What was once a pleasant hobby for nerdy kids and engineers has “shapeshifted” into a full out struggle over low altitude skies in the pursuit of both blood and treasure.
Below traffic patterns of civilian and military aircraft, a new strip of airspace, formerly relegated to various species of gentle bird and an occasional hawk, will now be used by companies like Amazon and UPS, private security firms, advertising agencies, NGOs, and persons of good and ill intent.
Military grade drones for police, surveillance and combat, will have precedence and everyone else will be required to follow new FAA regulations that aren’t yet in place. And there will be a fair number home grown “resistors” and international terrorists seeking to use this new technology to score political points and cause mayhem while innocent people are caught in the crossfire.
IndustryTap has written about the use of 3D printers to make guns and weapons of all types and now plans for building military grade UAVs or drones are available online to be printed anywhere at any time.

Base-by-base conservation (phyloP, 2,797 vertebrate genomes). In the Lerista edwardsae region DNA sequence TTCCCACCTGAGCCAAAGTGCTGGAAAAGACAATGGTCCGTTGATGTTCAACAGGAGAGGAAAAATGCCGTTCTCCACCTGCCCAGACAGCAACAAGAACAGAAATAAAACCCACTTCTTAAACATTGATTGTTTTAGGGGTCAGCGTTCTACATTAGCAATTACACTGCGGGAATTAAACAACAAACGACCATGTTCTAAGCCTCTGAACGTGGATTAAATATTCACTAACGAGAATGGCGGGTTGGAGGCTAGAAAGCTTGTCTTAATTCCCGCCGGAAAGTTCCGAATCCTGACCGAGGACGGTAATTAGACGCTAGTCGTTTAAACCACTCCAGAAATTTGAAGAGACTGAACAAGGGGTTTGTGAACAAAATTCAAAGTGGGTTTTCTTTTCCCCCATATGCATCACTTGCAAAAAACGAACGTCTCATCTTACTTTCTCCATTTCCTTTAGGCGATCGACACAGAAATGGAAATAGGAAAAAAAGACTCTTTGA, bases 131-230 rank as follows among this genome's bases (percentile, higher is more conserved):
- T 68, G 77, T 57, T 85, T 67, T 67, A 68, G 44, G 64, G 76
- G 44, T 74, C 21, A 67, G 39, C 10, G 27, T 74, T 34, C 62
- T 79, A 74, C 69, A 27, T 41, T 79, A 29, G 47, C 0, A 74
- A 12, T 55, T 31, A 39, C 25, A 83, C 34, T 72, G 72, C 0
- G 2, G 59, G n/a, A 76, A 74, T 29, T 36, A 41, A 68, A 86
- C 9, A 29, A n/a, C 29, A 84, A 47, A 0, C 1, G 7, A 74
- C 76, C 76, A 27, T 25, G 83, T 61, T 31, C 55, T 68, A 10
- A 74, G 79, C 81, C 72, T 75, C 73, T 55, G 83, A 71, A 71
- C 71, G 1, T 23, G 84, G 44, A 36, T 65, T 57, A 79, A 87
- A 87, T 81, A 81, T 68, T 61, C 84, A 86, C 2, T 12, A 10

The following video from the University of Virginia, who is developing the Razor with Mitre Corporation, shows just how easy it is. A simple Android smartphone serves as the brains of the UAV which can be launched from a moving car or by hand; it can carry a payload as well. The video also makes clear this UAV can be built from off-the-shelf parts.
University of Virginia recently created a rapid prototyping center, much like those being built at many universities around the country, in this case, funded by Rolls-Royce, that includes seven 3-D printers and new curricula including “Mechatronics” and “Jet Engine Engineering” that allow students hands-on engineering learning.
Related articles on IndustryTap:
- New Spectacle: Quadcopter (UAV) Video Footage Inside Exploding Fireworks
- UAVs Delivering Critical Infrastructure Inspections with Actionable Intelligence
- High End “Sky Engineering” Pushes Boundaries of UAV and Single Seat Helicopters
References and related content:
- Trends in securing data comms for the new era of unmanned flight – Military Embedded Systems
- Center for Security Policy | UAVs and Force: Current Debates and Future Trends in Technology, Policy and the Law